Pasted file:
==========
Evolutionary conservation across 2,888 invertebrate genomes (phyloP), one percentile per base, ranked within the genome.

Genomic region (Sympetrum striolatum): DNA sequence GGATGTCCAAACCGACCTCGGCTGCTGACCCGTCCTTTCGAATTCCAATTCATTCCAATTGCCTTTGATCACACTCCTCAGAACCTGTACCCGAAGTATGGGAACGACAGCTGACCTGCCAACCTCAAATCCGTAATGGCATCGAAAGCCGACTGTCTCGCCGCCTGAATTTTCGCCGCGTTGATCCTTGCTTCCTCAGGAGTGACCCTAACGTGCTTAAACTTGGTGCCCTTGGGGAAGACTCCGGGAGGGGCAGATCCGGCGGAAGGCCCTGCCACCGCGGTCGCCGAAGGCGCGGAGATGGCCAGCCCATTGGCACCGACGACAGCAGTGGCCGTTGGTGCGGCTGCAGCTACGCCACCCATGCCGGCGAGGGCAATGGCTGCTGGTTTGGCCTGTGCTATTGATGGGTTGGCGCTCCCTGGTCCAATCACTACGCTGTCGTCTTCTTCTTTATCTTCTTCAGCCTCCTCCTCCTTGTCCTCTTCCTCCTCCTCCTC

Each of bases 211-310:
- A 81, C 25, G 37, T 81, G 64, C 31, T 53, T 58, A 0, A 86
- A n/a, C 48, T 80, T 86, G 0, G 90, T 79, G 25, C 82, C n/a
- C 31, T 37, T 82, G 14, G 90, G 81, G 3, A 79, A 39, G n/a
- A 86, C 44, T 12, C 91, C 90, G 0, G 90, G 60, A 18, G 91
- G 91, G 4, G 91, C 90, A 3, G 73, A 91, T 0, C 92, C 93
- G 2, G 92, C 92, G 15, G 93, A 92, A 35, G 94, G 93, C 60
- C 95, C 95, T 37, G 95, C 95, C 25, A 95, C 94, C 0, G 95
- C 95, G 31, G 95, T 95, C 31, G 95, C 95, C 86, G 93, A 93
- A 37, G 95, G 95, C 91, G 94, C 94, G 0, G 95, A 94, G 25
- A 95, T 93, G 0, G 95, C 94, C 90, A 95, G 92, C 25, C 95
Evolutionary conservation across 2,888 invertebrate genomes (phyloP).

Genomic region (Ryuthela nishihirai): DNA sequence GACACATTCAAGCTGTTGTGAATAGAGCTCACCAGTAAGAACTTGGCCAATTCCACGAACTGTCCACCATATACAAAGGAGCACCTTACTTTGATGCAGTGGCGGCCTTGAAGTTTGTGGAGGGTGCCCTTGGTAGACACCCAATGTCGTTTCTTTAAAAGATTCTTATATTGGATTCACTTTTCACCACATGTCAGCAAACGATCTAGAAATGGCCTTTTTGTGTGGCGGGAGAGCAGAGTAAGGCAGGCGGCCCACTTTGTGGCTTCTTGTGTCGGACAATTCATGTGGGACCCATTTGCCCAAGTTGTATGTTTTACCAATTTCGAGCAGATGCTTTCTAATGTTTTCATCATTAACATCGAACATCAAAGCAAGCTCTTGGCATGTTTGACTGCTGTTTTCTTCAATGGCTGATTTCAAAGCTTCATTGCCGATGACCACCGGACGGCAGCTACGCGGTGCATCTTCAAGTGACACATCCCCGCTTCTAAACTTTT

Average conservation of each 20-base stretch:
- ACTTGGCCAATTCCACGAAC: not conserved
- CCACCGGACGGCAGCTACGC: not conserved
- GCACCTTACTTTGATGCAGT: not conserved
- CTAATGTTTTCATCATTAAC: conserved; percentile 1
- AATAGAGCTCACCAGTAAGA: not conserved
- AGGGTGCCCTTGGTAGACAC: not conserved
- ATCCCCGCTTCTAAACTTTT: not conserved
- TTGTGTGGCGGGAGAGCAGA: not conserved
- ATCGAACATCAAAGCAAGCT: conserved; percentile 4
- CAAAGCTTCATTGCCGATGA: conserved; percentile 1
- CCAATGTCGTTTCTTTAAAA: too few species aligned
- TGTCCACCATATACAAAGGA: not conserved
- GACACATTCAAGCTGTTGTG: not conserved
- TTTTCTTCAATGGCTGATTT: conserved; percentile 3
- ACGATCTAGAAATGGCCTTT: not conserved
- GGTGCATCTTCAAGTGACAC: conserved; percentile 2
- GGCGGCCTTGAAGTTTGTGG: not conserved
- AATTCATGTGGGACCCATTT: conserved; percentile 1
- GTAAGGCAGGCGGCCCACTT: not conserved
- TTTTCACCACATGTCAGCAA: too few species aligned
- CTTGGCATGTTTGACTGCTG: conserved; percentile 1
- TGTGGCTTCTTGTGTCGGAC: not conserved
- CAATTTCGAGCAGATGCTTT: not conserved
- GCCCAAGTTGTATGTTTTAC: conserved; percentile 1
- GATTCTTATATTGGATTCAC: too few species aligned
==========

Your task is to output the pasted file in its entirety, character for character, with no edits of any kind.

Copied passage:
Evolutionary conservation across 2,888 invertebrate genomes (phyloP), one percentile per base, ranked within the genome.

Genomic region (Sympetrum striolatum): DNA sequence GGATGTCCAAACCGACCTCGGCTGCTGACCCGTCCTTTCGAATTCCAATTCATTCCAATTGCCTTTGATCACACTCCTCAGAACCTGTACCCGAAGTATGGGAACGACAGCTGACCTGCCAACCTCAAATCCGTAATGGCATCGAAAGCCGACTGTCTCGCCGCCTGAATTTTCGCCGCGTTGATCCTTGCTTCCTCAGGAGTGACCCTAACGTGCTTAAACTTGGTGCCCTTGGGGAAGACTCCGGGAGGGGCAGATCCGGCGGAAGGCCCTGCCACCGCGGTCGCCGAAGGCGCGGAGATGGCCAGCCCATTGGCACCGACGACAGCAGTGGCCGTTGGTGCGGCTGCAGCTACGCCACCCATGCCGGCGAGGGCAATGGCTGCTGGTTTGGCCTGTGCTATTGATGGGTTGGCGCTCCCTGGTCCAATCACTACGCTGTCGTCTTCTTCTTTATCTTCTTCAGCCTCCTCCTCCTTGTCCTCTTCCTCCTCCTCCTC

Each of bases 211-310:
- A 81, C 25, G 37, T 81, G 64, C 31, T 53, T 58, A 0, A 86
- A n/a, C 48, T 80, T 86, G 0, G 90, T 79, G 25, C 82, C n/a
- C 31, T 37, T 82, G 14, G 90, G 81, G 3, A 79, A 39, G n/a
- A 86, C 44, T 12, C 91, C 90, G 0, G 90, G 60, A 18, G 91
- G 91, G 4, G 91, C 90, A 3, G 73, A 91, T 0, C 92, C 93
- G 2, G 92, C 92, G 15, G 93, A 92, A 35, G 94, G 93, C 60
- C 95, C 95, T 37, G 95, C 95, C 25, A 95, C 94, C 0, G 95
- C 95, G 31, G 95, T 95, C 31, G 95, C 95, C 86, G 93, A 93
- A 37, G 95, G 95, C 91, G 94, C 94, G 0, G 95, A 94, G 25
- A 95, T 93, G 0, G 95, C 94, C 90, A 95, G 92, C 25, C 95
Evolutionary conservation across 2,888 invertebrate genomes (phyloP).

Genomic region (Ryuthela nishihirai): DNA sequence GACACATTCAAGCTGTTGTGAATAGAGCTCACCAGTAAGAACTTGGCCAATTCCACGAACTGTCCACCATATACAAAGGAGCACCTTACTTTGATGCAGTGGCGGCCTTGAAGTTTGTGGAGGGTGCCCTTGGTAGACACCCAATGTCGTTTCTTTAAAAGATTCTTATATTGGATTCACTTTTCACCACATGTCAGCAAACGATCTAGAAATGGCCTTTTTGTGTGGCGGGAGAGCAGAGTAAGGCAGGCGGCCCACTTTGTGGCTTCTTGTGTCGGACAATTCATGTGGGACCCATTTGCCCAAGTTGTATGTTTTACCAATTTCGAGCAGATGCTTTCTAATGTTTTCATCATTAACATCGAACATCAAAGCAAGCTCTTGGCATGTTTGACTGCTGTTTTCTTCAATGGCTGATTTCAAAGCTTCATTGCCGATGACCACCGGACGGCAGCTACGCGGTGCATCTTCAAGTGACACATCCCCGCTTCTAAACTTTT

Average conservation of each 20-base stretch:
- ACTTGGCCAATTCCACGAAC: not conserved
- CCACCGGACGGCAGCTACGC: not conserved
- GCACCTTACTTTGATGCAGT: not conserved
- CTAATGTTTTCATCATTAAC: conserved; percentile 1
- AATAGAGCTCACCAGTAAGA: not conserved
- AGGGTGCCCTTGGTAGACAC: not conserved
- ATCCCCGCTTCTAAACTTTT: not conserved
- TTGTGTGGCGGGAGAGCAGA: not conserved
- ATCGAACATCAAAGCAAGCT: conserved; percentile 4
- CAAAGCTTCATTGCCGATGA: conserved; percentile 1
- CCAATGTCGTTTCTTTAAAA: too few species aligned
- TGTCCACCATATACAAAGGA: not conserved
- GACACATTCAAGCTGTTGTG: not conserved
- TTTTCTTCAATGGCTGATTT: conserved; percentile 3
- ACGATCTAGAAATGGCCTTT: not conserved
- GGTGCATCTTCAAGTGACAC: conserved; percentile 2
- GGCGGCCTTGAAGTTTGTGG: not conserved
- AATTCATGTGGGACCCATTT: conserved; percentile 1
- GTAAGGCAGGCGGCCCACTT: not conserved
- TTTTCACCACATGTCAGCAA: too few species aligned
- CTTGGCATGTTTGACTGCTG: conserved; percentile 1
- TGTGGCTTCTTGTGTCGGAC: not conserved
- CAATTTCGAGCAGATGCTTT: not conserved
- GCCCAAGTTGTATGTTTTAC: conserved; percentile 1
- GATTCTTATATTGGATTCAC: too few species aligned